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Anti-GMO advocates say labeling legislation isn’t enough

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WEST MICHIGAN -- For many Americans, a healthy lifestyle means eating organic, but recent health trends include cutting out genetically modified foods. That health trend has become so common that laws have been passed recently about disclaimers on food labels, but some groups don't think these labels tell the whole story.

Friends Betsey Boss and Shannon Andrus are embracing a new and unique lifestyle.

"I really wanted to raise my son knowing exactly where food was coming from, even though he was still little," said Betsey Boss. "I just wanted to have that ingrained when he was growing up."

Boss refuses to buy foods for her family or herself that don't have a label signaling that it's organic and GMO-free.

GMO, or genetically modified foods, are being researched right here in Michigan. Experts say it's a process that allows crops to adapt and grow in harsh environments. Brad Day, a researcher at Michigan State University says those environments or stresses might be an extreme climate where plants normally do not grow or in some cases, an environment that uses less pesticides.

"This really allows us to protect food as we know it," said Day. "It allows us to protect food in the face of a changing climate and the face of pathogens, or pests, insect pests that are adapting to climate change and therefore becoming more of a problem to our food supply."

But it doesn't come without controversy. Despite research that GMOs don't harm humans, many groups speculate they actually do.

"They can cause infertility problems, they can cause organ damage, they can cause immunity issues, gut issues, a lot of different things," said Boss.

"Are we going to sit back and allow this to take place?" said Dr. Paul Keck. "We are poisoning ourselves and our children and grandchildren."

Dr. Paul Keck is a retired dentist, but he has dedicated the past few years to anti-GMO research and shares a similar opinion with people like Betsey Boss and Shannon Andrus.

"It's unethical to test on humans, but everyone is being tested on," said Shannon Andrus.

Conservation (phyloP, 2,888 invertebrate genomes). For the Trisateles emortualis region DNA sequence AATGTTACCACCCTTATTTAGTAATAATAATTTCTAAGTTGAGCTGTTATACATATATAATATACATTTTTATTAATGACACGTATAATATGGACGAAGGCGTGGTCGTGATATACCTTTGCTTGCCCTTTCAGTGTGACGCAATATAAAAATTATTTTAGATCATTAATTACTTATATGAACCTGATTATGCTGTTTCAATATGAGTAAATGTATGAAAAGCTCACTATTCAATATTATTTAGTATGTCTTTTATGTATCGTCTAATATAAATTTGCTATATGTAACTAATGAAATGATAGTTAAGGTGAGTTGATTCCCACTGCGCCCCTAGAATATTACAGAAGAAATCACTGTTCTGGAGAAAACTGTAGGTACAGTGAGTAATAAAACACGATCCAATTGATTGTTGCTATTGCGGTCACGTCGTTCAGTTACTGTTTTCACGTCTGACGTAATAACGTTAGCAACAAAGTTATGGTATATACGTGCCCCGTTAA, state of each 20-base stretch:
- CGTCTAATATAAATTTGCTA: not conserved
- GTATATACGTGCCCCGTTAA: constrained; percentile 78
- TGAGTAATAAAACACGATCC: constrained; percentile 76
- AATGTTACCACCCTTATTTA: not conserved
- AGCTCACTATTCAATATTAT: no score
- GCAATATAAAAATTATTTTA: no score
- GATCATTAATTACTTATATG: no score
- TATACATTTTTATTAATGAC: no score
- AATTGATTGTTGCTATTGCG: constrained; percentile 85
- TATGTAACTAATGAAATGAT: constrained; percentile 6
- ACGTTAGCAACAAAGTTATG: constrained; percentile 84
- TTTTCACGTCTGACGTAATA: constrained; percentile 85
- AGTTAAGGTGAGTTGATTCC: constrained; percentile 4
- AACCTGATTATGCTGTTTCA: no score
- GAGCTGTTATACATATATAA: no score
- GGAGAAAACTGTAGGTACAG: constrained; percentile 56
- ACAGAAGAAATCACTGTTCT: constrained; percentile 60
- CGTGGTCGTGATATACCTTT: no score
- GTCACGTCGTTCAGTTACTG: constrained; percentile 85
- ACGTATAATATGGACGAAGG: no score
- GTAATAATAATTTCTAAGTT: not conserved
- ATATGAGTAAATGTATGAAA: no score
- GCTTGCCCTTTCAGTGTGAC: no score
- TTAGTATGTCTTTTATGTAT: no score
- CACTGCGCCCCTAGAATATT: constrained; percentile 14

Researchers say they shouldn't fear the GMO movement stating GMOs are helping to feed the world's rapidly-growing population in an ever-changing environment.

"There's one study published about three or four years ago in the American Academy for Environmental Medicine that fed lab mice 7,000 times the daily allowance using genetically modified organisms and saw no impact on these animals' health," said Day.

Michigan Senator Debbie Stabenow has pushed for federal oversight. Food companies that make over $1 million now must put either a code on their labels that links you to more information, a website link, or a phone number to get further nutritional information. Anti-GMO advocates say it's not enough.

"We should be trying to make things easier for the person that shops," said Dr. Keck. "To expect anybody that does the shopping to use their smartphone on every single product that they are intending to purchase in a store is absolutely discriminatory and as usual, the people that suffer the most are the poor."

"I still feel like we are left in the dark," said Boss. "The reason being is you have to have a smart phone to use this technology and you have to go and scan a certain food item and the company will then give an explanation."

You won't see these federal changes overnight. Companies have two years to finalize regulations for disclosure, but some companies like Campbell's Soup and General Mills are including this information on their labels already. Certain stores are also making the information readily available for consumers.

"Some of the major chain grocery stores have made the change and are definitely catering to people who are looking for a clean eating food system," said Boss. "Meijer and Harvest Health are terrific at meeting customer demands."

"Whole Foods is actually going to start labeling the foods, the products themselves, everything," said Andrus.

It's a movement with a lot of support. A recent Harris Poll found 75 percent of Americans support labeling legislation.

"There are no long-term human studies done and I don't want my child to be a science experiment, said Boss. "That's why I'm so passionate about my food system today."

This is a very hot topic, especially in Michigan, where we grow 300 different crops and help feed people all over the world. Brad Day invites anyone who might be interested in learning more about GMO research happening in the state to check out the labs at Michigan State University.

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21 comments

  • Paul

    Why don’t you uneducated cry babies grow your own food, and stop crying to the rest of us.
    Oopps, sorry your rather leave the task of growing food to us farmer, so you can sit back and complain.
    Move to Canada with Barbara Stristand.

  • Lisa